One was Democratic representative Billy Richards respect what you're doing is so crucial that we have this assembly for is responsible is so important, but process matters, process matters, and respect for the other branches of government and the two things I will say the reason I cannot support this is this is not worth the paper it's written.

This is politics over social wall you're taking over global saving money and will politicize what were doing were making the wall say this is how Scott what would make the law.

We don't need this people know that were responsible simply people know the parties.

A party responsible, we don't need to do this we should work on environment. When you work collegiality between us. We need to go forward not backwards with this is not what is better suited Richardson specifically objected to a measure that forces the governor to set aside some funds in his budget for savings is a permissible statute governing so how does this budget changed when you change very important rule or word that permissive 143 we've taken from the shell.

Now I was to go over where the American way of separation of powers would guard that were very cautiously laughing. We take that as soon as we record the family trust changing that were from shell shell is a very very significant in the something that were insulting the government role is something we should do. Democrat John Autry of Mecklenburg County also raised concerns actually appreciate the efforts of this body and its commitment to putting money aside for Rainy Day fund to respond to nature to arson through hard times and economic downturns. That's that's very commendable. I appreciate that. And I also like the words of talked about taking care of the future of our children or grandchildren, which I'm lucky enough to have children and grandchildren.

My concern about this bill is that were not putting us up outside the proper resources to address what is the cause of a lot of the issues that we want to address by putting the Rainy Day fund. Aside and that is climate change. It would be irresponsible for us to take this step and not put like resources, aside to address the effects of the cause of climate change. Despite the objections all but a handful of lawmakers in both parties sided with people like Republican representative Dean Arp.

This is common sense and the puts in the wall strong financial principles of good government and fiscal discipline. This is about accountability to our children and being responsible with what we've been blessed with with a look to the future if you do not save for future economic terms, we will have to possibly cut vital and important government functions. This bill attempts to avoid that situation if we save responsibly now we can have a piece of mine knowing that we will have to make those tough decisions later on those tough decisions that cut those viral government services that we all believe in saving for the future is a basic financial principle that we teach our children so we got to practice it in state government as well. You been listening to debate about a bill to set new rules in place for use of North Carolina's Rainy Day savings reserve account will return to Carolina Journal radio.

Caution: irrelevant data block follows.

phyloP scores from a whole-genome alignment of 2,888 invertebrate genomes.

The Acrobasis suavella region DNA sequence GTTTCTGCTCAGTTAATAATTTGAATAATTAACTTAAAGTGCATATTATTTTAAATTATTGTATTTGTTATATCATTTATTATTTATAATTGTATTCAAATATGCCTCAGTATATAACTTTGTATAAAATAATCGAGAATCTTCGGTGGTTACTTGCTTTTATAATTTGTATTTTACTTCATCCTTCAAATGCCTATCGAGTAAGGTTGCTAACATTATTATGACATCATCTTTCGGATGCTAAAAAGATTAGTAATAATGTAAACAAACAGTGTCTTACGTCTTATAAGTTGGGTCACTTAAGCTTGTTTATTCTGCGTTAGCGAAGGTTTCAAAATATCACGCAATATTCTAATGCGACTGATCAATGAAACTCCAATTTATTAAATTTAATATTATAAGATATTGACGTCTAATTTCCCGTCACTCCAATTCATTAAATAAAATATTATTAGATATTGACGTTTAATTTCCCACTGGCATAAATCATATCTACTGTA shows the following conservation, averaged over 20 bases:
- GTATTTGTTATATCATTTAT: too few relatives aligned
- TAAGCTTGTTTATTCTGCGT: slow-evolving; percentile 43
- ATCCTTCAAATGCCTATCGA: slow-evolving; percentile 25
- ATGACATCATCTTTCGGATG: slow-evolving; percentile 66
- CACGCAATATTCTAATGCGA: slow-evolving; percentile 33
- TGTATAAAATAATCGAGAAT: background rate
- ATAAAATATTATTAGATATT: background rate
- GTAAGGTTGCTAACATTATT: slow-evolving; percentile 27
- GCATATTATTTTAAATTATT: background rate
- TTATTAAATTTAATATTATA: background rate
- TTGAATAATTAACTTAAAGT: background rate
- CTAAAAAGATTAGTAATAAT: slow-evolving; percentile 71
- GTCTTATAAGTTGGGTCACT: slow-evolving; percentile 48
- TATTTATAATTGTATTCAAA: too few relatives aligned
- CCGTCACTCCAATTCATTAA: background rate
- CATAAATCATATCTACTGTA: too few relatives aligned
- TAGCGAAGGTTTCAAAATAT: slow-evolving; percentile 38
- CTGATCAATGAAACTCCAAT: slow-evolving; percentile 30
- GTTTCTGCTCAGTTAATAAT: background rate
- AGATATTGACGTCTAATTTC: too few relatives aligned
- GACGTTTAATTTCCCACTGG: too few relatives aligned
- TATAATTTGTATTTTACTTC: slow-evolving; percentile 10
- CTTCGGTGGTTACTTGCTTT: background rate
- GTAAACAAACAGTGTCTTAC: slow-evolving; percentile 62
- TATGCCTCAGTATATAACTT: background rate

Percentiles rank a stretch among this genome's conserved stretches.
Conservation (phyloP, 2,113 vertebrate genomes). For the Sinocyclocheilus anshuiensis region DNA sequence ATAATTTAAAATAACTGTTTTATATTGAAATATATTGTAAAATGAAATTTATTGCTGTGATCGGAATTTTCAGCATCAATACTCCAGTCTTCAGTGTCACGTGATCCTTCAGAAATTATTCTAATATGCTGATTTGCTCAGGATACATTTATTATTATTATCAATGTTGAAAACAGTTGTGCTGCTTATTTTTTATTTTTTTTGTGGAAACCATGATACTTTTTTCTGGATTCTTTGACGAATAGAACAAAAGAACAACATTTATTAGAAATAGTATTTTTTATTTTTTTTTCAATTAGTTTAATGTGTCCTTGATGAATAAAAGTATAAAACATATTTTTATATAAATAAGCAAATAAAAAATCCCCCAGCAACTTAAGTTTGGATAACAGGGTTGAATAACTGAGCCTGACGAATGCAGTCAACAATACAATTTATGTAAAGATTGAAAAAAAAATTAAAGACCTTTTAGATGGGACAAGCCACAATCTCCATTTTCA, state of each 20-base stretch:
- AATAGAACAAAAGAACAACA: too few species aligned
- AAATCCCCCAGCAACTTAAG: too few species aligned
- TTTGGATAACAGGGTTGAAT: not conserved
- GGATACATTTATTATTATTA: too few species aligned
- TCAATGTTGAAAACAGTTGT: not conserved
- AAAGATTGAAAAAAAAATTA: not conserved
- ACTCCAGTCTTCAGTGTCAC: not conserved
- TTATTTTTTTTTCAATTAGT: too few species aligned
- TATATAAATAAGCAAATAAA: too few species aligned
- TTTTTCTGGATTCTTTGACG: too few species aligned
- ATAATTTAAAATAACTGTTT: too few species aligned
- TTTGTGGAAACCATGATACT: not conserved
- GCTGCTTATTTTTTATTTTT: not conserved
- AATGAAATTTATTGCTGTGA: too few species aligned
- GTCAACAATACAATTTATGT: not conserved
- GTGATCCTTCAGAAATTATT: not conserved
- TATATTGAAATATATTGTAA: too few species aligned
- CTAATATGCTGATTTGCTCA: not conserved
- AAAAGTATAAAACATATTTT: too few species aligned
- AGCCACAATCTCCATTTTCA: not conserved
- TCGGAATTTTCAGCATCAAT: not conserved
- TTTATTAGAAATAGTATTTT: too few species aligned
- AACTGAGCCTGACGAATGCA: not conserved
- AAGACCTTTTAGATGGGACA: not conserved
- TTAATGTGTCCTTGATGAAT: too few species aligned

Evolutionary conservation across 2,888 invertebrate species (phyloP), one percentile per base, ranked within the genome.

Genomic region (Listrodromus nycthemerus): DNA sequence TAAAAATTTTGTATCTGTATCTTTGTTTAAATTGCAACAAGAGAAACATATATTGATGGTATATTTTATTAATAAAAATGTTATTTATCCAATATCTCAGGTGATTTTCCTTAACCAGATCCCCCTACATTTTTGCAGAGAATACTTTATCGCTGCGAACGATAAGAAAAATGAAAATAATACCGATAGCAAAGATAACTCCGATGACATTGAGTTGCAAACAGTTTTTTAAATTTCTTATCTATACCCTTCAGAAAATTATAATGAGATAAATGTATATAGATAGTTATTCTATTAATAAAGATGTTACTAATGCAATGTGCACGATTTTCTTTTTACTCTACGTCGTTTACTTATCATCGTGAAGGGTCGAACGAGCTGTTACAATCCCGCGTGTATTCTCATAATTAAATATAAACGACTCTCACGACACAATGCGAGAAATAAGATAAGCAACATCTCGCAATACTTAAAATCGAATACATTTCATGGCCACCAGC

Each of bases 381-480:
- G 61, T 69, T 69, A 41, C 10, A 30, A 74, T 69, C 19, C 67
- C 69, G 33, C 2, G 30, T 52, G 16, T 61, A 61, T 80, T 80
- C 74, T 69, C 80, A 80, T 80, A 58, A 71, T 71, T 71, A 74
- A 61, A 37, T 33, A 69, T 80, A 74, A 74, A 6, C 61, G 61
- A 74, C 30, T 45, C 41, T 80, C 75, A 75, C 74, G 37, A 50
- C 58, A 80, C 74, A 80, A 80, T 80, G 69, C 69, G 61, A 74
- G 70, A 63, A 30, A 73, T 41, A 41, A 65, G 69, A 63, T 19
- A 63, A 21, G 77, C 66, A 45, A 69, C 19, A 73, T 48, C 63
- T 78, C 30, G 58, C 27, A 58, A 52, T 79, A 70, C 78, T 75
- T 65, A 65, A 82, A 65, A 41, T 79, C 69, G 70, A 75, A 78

If you love freedom we got great news to share with you now. You can find the latest news, views, and research from conservative groups all across the state. All in one place North Carolina one-stop shopping for North Carolina's freedom movement had North Carolina You'll find links to John Locke foundation blogs on the days news Carolina reporting and quick takes Carolina Journal radio interviews TV interviews featuring CJ reporters and Locke foundation analyst plus opinion pieces and reports on higher education. All of that from the Pope Center for higher education policy commentary and polling data from the Cintas Institute and news and views from the North Carolina family policy Council.

That's right, all of that, all in one place North Carolina that's North Carolina spelled out North Carolina Log on today. Welcome back to Carolina Journal radio I'm Donna Martinez. After a little bit more than a year of controversy and debate over house bill to the so-called bathroom. Bill legislators and Gov. Roy Cooper reached a deal was just in time to meet a deadline set by the NCAA, which had threatened to not bring college events to North Carolina as long as house bill two was the law, but the repeal of that lot may not really be the end of things. Rick Anderson is the editor-in-chief of Carolina Journal Carolina Journal of course. Following this story very closely welcome back. Thanks.why isn't this over well is partially got over because there still is at least one lawsuit pending in federal court about North Carolina's handling of antidiscrimination laws, primarily against transgendered persons and so that lawsuit continues even though the motivating legislation is now gone and so we don't know right now is whether or not that the lawsuit in federal government. For instance, decides not to defend the position that it did under the Obama administration that complicates things for the ACLU and the other parties both lawsuit still is not completely over yet. It's also not completely over yet because a lot of the left-wing groups that were very much opposed to HB two are also opposed to the resolution that passed the Gen. assembly because they say it doesn't go far enough. They want the general civil not only to repeal a speech to but also to to implement a law statewide that would guarantee all of the antidiscrimination civil rights set-asides facility changes things like that that Charlotte to put into its local ordinance that was effectively repealed by HB two anybody happy with this, the business community is fairly happy with it.